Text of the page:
Conservation Biology

Thursday, March 01, 2007


I visited KNP on the first and second of February 2007. I was with my group (Ecological informatics learnership students Pretoria CSIR), Nicklaus Kruger from University of the Western Cape (UWC), Laurie Barwell from Pretoria CSIR and Avinash, from
South African Environmental Network (SAEON).The main objective of the trip was to observe different type of animals found in KNP.

The KNP is the biggest game reserves in Africa, covering an area of 18,989 km² extending 350 km north to south and 60 km east to west (1). The KNP lies in the Limpopo and Mpumalanga provinces; the Northernmost part of KNP is Zimbabwe and Mozambique on the East (1). The KNP is famous as African big five animals. The big five includes elephant, rhino, hippopotamus, leopard and buffalo (3).

The elephant belongs to the family of pachyderm under the order Proboscidea and class Mammalia. Elephants can live approximately 70 years. Elephants can reach the weight of above 7 tons

There are many elephants found in KNP. Elephants destroy vegetation in the Kruger National Park (KNP). Elephant need a lot of food - they can consume 200 kg of plant matter per day. Elephants exploit trees and shrubs of the park as they uprooted trees using its trunk Which lead to decrease in the number of trees. Elephants strip off the bark of the trees which result in the death of the trees because trees can not transport water and other nutrients to the leaves and stems. Elephants can change the tropical forest to be savannah forest. Elephants browse when grass production is low during dry seasons. As a result the elephant destroy biodiversity of KNP as they consumed large amount of plants (2).

I was told that, Elephants grow faster. Currently they lead to changes to vegetation of the park. I thought when the space is small for Elephants in KNP; elephant will become dangerous to other animals and tourist by attacking them. “I believe that”, after 10 years KNP will be unable to accommodate all the elephants found in the park.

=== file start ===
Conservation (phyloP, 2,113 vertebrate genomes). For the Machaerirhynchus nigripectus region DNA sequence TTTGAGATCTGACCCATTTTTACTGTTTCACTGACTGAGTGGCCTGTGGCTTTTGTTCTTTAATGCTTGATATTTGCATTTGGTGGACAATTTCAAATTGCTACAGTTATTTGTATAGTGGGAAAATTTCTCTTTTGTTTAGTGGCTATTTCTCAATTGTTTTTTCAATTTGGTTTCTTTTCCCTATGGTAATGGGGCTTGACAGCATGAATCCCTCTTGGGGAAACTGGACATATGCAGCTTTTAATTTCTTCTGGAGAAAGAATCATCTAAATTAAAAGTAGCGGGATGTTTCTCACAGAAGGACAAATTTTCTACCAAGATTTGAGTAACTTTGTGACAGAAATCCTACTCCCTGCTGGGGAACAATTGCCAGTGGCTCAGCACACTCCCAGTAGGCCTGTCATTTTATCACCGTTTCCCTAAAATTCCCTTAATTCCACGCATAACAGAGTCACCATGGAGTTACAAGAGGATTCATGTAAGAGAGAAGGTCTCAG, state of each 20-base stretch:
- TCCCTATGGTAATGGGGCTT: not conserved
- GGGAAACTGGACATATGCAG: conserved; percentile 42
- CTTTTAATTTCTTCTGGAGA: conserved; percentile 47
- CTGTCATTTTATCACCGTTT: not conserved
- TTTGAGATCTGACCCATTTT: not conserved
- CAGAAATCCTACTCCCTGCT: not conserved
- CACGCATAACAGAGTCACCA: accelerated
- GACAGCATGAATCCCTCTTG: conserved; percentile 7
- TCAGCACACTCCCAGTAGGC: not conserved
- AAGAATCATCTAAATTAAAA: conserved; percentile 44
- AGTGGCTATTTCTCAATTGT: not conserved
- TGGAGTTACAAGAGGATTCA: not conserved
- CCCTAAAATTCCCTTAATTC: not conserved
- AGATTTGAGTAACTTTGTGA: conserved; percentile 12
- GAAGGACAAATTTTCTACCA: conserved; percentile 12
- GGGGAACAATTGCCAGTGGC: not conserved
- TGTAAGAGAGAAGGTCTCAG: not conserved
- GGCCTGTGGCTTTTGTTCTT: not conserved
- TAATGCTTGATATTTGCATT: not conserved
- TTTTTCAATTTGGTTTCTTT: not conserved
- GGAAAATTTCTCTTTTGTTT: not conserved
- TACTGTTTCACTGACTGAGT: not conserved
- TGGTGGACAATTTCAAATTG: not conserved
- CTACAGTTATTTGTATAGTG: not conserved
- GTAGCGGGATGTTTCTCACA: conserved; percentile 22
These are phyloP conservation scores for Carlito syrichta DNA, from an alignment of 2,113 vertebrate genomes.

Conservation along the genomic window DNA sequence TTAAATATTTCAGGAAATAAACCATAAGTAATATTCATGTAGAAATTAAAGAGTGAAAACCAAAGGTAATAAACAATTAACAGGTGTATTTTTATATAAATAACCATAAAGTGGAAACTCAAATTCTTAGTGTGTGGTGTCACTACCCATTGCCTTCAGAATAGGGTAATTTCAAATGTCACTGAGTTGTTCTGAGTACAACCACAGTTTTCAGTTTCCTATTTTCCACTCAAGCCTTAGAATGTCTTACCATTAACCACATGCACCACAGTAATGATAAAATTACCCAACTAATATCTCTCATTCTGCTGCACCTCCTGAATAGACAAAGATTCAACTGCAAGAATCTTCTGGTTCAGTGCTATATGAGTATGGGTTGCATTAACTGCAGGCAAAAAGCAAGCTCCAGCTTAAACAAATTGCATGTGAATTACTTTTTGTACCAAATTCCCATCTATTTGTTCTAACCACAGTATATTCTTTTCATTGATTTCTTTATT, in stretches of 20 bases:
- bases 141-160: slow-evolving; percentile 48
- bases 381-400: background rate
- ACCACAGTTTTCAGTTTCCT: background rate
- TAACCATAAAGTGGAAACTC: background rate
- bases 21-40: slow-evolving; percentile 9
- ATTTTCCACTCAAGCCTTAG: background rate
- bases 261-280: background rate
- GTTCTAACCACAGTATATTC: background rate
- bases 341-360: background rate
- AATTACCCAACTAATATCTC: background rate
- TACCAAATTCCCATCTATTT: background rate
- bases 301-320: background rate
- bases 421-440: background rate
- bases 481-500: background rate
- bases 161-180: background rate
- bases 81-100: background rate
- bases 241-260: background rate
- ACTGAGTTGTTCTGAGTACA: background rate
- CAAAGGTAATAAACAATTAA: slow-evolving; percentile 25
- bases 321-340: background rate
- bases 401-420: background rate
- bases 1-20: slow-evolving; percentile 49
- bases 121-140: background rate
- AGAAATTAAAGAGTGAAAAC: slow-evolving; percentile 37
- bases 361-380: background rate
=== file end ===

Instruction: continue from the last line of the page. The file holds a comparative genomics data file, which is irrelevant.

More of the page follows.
Dr. Holger Eckhardt from KNP indicated that, Marula trees are rare because of elephants. Elephants are big and can disable electric fences, as they can break the boundary fence of the park and this will allows other big animals like buffalos to leave the park

An elephant specialist of KNP, Dr. Ian Whyte, told us that, there is no one who wants to kill elephants but they have the responsibility to balance the ecosystem.The management of KNP said that, their obligation is to manage and conserve biodiversity of KNP. They said that they will use elephant culling methods to minimize the number of elephant as they have conservation management that deal with it.

The department of Environmental affairs and tourism needs to balance the ecosystem and protect the park. There is also a need for the management to manage and protect the tourist industry and the community who live near the park. When we talk about conservation we need to focus on balance between plants and animals. 6The methods of selling elephants to other countries can work rather than killing them. The KNP face the problem of elephant if they do not come with the strong mitigation startegies to control elephant

1. Anonymous. 2007. Kruger National Park. [Online]. [Cited 2007 February 7]. Available from:

2. Anonymous. 2007. A Numbers Game: Managing Elephants in Southern Africa. [Online]. [Cited, 23 February 2007]. Availab;e from:

3. Husted. L. 2006. Elephant cull threatens tourism in Kruger[Online]. [Cited, 22 February 2007]. Available from:

Linette Netshiheni
Tell: 012 841 2133
Fax: 012 842 3676


I never knew that there was a Joey (baby koala) which was born in Africa until I visited Pretoria Zoo in Gauteng Province. The koala (Phascolarctos cinereus) which is found in Pretoria Zoo is the only koala which was born in Africa. The breeding program of Phascolarctos cinereus population was implemented in November 2005 by the National Zoological Garden of South Africa (1). The koala was born on the 4th of January 2006 (2). It took twenty to thirty days for a baby koala to be born (3). The koala babies weighed about 5g at birth. The koala was named Willie after the former Director of the Zoo Wille Labuschagne (1).